shitstorm of people saying, "Wait, what did I agree to?"Ah, Terms of Service - the legally-binding document we never read before clicking "accept." So when Agence France-Presse argued this fall that Twitter's ToS granted it free access to photos shared on the microblogging service, there was a veritable
Well, rest easy. A U.S. District Court has decided that the AFP (and anyone else for that matter) does not have open rights to content you post to Twitter or photos to you post to Twitpic.
The case stemmed from a copyright suit by photographer Daniel Morel who documented the aftermath of the earthquake in Haiti. Morel uploaded his photos to Twitpic and posted to Twitter that he had "exclusive photos" of the devastation. According to the court documents, a man in the Dominican Republic, Lisandro Suero, then took those photos and posted them to his Twitpic and Twitter accounts, claiming that he had exclusive rights to the photos. When several major news agencies reported on the earthquake, they used Morel's photos but credited Suero. Morel was never paid.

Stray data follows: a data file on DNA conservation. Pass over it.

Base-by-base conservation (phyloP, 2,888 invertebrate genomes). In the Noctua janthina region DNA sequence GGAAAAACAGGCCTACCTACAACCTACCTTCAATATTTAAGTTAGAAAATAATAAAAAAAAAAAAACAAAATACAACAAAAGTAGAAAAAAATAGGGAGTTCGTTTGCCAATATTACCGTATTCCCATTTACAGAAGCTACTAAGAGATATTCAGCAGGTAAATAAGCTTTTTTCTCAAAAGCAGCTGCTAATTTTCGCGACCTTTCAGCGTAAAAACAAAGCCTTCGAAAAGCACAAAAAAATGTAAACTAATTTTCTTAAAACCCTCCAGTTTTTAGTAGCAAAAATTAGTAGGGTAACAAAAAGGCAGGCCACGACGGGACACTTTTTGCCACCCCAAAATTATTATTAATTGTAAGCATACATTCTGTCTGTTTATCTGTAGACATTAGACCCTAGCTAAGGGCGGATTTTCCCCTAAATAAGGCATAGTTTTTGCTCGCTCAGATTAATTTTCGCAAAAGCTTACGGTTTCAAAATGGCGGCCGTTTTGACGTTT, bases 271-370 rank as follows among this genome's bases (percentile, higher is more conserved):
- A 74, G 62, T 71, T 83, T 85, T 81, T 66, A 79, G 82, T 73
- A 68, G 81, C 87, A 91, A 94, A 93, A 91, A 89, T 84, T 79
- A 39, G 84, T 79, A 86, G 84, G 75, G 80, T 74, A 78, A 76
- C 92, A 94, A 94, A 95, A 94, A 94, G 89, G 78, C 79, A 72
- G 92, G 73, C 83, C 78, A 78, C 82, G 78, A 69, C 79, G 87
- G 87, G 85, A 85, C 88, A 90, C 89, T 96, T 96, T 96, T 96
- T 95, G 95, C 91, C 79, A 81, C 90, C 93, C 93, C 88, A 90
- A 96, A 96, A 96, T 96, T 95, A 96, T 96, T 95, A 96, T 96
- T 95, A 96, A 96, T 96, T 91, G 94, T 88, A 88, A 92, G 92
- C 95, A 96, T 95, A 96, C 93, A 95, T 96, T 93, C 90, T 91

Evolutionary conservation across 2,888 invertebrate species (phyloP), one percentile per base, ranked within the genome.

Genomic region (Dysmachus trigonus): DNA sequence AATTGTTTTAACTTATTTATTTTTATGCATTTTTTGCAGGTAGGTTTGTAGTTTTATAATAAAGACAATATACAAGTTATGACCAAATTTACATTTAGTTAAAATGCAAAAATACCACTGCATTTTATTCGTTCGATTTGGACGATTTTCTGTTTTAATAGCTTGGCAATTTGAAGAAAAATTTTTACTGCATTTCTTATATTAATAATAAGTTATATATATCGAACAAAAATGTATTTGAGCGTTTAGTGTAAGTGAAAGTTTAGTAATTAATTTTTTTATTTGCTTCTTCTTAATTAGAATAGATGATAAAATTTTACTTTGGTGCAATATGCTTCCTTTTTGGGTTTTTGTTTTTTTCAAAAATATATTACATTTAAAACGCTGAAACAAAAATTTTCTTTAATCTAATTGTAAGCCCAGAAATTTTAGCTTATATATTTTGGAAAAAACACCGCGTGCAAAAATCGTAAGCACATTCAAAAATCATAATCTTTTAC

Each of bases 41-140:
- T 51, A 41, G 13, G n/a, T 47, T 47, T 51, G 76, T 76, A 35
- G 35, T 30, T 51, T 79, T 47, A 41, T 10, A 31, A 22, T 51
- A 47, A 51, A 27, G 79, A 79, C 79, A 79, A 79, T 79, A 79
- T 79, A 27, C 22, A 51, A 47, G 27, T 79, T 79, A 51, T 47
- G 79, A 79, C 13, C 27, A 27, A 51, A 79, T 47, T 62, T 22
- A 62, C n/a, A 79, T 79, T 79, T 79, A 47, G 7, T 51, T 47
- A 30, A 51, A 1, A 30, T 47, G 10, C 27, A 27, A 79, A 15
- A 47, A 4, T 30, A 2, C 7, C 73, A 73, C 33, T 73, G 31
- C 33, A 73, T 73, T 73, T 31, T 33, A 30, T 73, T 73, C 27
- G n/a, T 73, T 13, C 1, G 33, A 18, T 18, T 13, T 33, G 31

AFP argued that it did not need to pay up, as it had re-use rights to the photos because of Twitter's Terms of Service. According to the AFP lawyers, "this broad re-use is evidenced every day when Twitter/TwitPic posts are copied, reprinted, quoted, and republished by third parties."
U.S. District Court Judge William Pauley disagreed, and in his decision says that "the provision that Twitter 'encourage[s] and permit[s] broad re-use of Content' does not clearly confer a right on other users to re-use copyrighted postings."
Morel's copyright claim can now move forward (and content creators can be a little less panicky about what they've agreed to with Twitter's ToS).